Listening To Students Read



1. Read the whole word. Don’t guess after seeing the first few letters.

2. Break longer words down into parts. Use what you have learned about root words, prefixes and suffixes.

3. When you stop to figure out a word, go back after you’ve figured it out and start the sentence again. If you have to stop frequently, go back and start the paragraph again.

4. Listen to what you are saying aloud. If something doesn’t make sense, go back and find the problem.

5. Read slowly enough that your audience can easily follow and comprehend.


1. Send your eyes ahead of your mouth, so you know what is coming.

2. Observe the punctuation. Make your voice show the punctuation.

3. When your eyes go ahead, pick key words to emphasize with your mouth. The words you choose affect what your listeners will remember.

4. When your eyes go ahead, group words together to make phrases. Doing that makes it easier for your listeners to understand you.

5. When your eyes go ahead, watch for clues that tell you what tone of voice ot use. The mood you portray will affect what your listeners think and feel about the characters and the situation in the text.

[©2007 Sophie Rosen.]


You won’t ask every question at every session!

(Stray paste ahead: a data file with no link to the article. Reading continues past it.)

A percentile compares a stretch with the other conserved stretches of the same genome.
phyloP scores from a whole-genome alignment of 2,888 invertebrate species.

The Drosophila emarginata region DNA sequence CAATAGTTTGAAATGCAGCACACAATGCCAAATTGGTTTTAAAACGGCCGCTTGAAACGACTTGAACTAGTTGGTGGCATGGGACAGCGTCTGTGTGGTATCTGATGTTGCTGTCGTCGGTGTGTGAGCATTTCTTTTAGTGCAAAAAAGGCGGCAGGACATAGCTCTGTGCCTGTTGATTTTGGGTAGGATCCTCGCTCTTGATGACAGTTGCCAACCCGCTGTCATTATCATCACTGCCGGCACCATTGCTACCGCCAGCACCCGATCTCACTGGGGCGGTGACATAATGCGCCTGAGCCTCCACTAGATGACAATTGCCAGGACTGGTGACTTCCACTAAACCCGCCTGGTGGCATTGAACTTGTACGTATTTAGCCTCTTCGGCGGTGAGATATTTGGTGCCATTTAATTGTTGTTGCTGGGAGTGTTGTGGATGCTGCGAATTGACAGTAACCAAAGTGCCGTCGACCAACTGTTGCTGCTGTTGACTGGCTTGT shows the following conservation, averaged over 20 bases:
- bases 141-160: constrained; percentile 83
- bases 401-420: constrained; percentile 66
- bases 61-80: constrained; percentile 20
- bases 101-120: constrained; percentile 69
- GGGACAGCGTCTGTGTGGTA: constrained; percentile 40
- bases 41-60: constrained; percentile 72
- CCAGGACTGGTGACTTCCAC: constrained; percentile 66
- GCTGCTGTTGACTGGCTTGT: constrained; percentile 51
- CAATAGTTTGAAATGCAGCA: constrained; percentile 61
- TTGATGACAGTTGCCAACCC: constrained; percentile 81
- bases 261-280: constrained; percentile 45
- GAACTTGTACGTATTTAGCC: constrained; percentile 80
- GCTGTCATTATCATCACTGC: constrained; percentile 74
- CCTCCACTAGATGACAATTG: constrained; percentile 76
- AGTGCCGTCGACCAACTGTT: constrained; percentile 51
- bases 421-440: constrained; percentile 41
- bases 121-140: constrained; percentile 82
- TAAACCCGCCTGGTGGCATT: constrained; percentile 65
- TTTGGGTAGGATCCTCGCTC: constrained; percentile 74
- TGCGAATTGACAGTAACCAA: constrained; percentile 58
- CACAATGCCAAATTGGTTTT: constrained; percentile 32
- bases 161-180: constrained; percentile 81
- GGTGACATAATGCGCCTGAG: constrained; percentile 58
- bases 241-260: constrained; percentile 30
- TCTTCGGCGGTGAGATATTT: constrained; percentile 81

But over time, all the concepts should be covered.



Spend about five minutes talking about the book.

1. Look at the cover.
– What is the title?
– What clues are there as to the topic of the book?
– Do you know anything about this topic?
– Have you ever read a similar book?

2. Look at the back of the book and inside the dust cover.
– Can you find any information about the author?
(It’s important for students to learn to check the credentials of an
author before using a source of information.)
– Do you think it’s reasonable to expect good writing from this author?
– What is the main idea of this book?

3. Look at the title page and back of the title page (the verso).
– Where was this book made? What does that tell us about the book?
(A book published in Britain might have a different vocabulary.)
– What company published this book?
– When was this book published?  What is the copyright date?
– What does the copyright date tell you about what you’re going to read?
(An older book might have some out-of-date information. or portray
a different culture than one familiar to students.)

4. Page through the book and note the style.
– Is this book meant to read from beginning to end or is it a book that
can be read in bits and pieces here and there?
– Is it a textbook with an index?  Is it a novel?
– Are there any illustrations that you’ll need to look at for extra